Thursday, November 26, 2009

Posts so far for parshat Vayeitzei

  1. Vayeitzei sources -- links by aliyah and perek to an online Mikraos Gedolos, as well as over 100 meforshim on the parsha and aliyah, grouped into categories such as masorah, rashi supercommentators, and so on.

  2. Once again, how is Vayeitzei setumah? I discuss how Minchas Shai and Or Torah harmonize the conflicting traditions in a way that makes our present texts entirely accurate -- that by Vayeitzei rather than Vaychi, it is talking about a lack of internal gap rather than initial gap. But then I point out that in Codex Hilleli (contrary toMinchas Shai), it *does* seem to mention a lack of initial gap as a primary possibility; and Ibn Caspi and Chizkuni also assume a lack of initial gap ; and perhaps also Aharon ben Yosef.

    For earlier posts on the matter, scroll down and see my description of posts from previous years.

  3. Is there a gap before Vayelech Reuven? I think I agree that there should not be. But if it were present, it would cause us to reject the interpretation of vayeitzei as setuma as merely lacking internal gaps, rather than an initial gap.

  4. The meaning of Yaakov's dream -- what various meforshim believe it is. Perhaps it is literal, with no "significance". Or perhaps there is a philosophical pnimiyus. Another approach is to attempt to determine what these symbols meant in the Ancient Near East.

  5. Moral lessons from parshas Vayeitzei -- from Ralbag. We could learn kibbud av vaEm, zerizus, and not putting oneself in danger. This gives us insight into how Ralbag interpreted the narrative, as well. Though I could take issue with some of his interpretations.

  6. Why did Yaakov prefer Rachel? In part, because she was pretty! But Ralbag has more respectable reasons.

  7. How many stones did Yaakov put about his head? Was it one, or many? And how not just Ibn Ezra, but the vast majority of meforshim, part ways with Chazal here, and reject the midrashic interpretation on the peshat level.

  8. Did Ibn Ezra insult ben Ephraim the Karaite by calling him a cow? Or just an unlearned person. The merits of each interpretation.
  1. Why was Levi called Levi? A late pun once the name Levi exists?

  2. Did Rachel Really Cover Herself With Sheep, Historically? And does this obligate us nowadays in anything? Rabbi Falk taking a rather late midrash at face value, rather than assuming that there are values being read into the Biblical narrative by the midrashist.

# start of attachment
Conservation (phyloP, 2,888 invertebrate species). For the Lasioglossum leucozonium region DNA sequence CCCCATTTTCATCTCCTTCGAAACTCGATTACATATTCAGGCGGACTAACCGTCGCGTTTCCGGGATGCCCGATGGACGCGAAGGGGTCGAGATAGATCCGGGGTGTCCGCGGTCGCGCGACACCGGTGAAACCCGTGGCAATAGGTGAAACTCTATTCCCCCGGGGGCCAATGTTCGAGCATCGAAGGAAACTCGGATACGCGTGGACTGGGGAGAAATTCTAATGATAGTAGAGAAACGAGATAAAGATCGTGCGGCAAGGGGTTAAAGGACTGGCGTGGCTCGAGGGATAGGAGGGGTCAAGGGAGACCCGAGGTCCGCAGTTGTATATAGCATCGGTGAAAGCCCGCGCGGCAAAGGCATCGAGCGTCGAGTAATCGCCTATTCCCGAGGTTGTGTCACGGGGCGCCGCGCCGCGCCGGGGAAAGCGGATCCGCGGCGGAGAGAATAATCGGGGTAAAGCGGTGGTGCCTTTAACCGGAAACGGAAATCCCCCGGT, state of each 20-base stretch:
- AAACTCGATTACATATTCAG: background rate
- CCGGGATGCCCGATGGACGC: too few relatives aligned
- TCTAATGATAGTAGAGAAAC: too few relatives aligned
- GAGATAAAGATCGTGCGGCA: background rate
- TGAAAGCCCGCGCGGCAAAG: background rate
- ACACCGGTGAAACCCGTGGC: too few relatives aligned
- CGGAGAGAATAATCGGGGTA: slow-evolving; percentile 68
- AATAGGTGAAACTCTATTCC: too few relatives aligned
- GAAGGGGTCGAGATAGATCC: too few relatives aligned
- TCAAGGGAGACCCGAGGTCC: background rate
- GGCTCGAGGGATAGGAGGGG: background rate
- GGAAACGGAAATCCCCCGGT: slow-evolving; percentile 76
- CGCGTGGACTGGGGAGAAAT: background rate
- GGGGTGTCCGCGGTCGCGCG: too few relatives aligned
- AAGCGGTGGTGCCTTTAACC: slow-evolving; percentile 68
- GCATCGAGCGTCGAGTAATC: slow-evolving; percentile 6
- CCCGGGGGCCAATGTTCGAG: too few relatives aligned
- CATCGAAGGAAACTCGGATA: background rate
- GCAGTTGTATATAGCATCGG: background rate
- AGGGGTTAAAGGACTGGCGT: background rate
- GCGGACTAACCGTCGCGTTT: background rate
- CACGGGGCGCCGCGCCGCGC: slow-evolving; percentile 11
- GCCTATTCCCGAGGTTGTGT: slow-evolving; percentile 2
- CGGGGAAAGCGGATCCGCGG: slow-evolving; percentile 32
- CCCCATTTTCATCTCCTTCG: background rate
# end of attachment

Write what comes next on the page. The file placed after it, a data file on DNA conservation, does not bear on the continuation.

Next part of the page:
3. Did Yaakov Stray After His Eyes In Preferring Rachel? So says Rabbenu Bachya. I am not so sure I agree, as a matter of peshat.

  4. Vayeitzei sources -- links by aliyah and perek to an online Mikraot Gedolot.

  5. Malachim as Angels or Human -- first in Vayera, what of the malachim who met with Avraham and Lot? And then in Vayeitzei and Vayishlach -- what of the malachim in Yaakov's dream, the ones he encountered at Machanayim, and the ones he sent to Esav?

  6. When Yaakov kissed Rachel, was it derech chibba? On I peshat level, I would say that it was not.

  7. Why did Rachel blame Yaakov for her difficulty in conceiving? Ralbag offers a fascinating suggestion.

  8. How exactly is the "parsha" of Vayeitzei "setuma"? Not as per the gloss on the Baal HaTurim, I think.

  9. Did Rachel really cover herself with sheep? Why a late midrash by the Ben Ish Chai should not establish normative Jewish practice.

  10. And as a followup, the Ben Ish Chai's statement that Rachel wore a veil, based on a paseik. But it is not a paseik! It is a munach legarmeih. But besides this, it seems that this reflected normative practice in the time and place of Ben Ish Chai. So Ben Ish Chai took his normative practice (that is, of his time and place) and attributed it in a midrash to Rachel. We should not then take it from the midrash and apply it to ourselves, to establish our normative practice.
  1. Where did Yaakov sleep? And from where the motivation to make this the makom hamikdash as opposed to Bet El?

  2. Did Yaakov Promise a Temple at Bet El? Related to the above, and the troubling idea of him doing so, given the eventual alternate Temple at Bet El. And in Vayishlach, Shadal develops the idea that the eventual construction of the Temple at Bet El provides an early date for the Torah's authorship.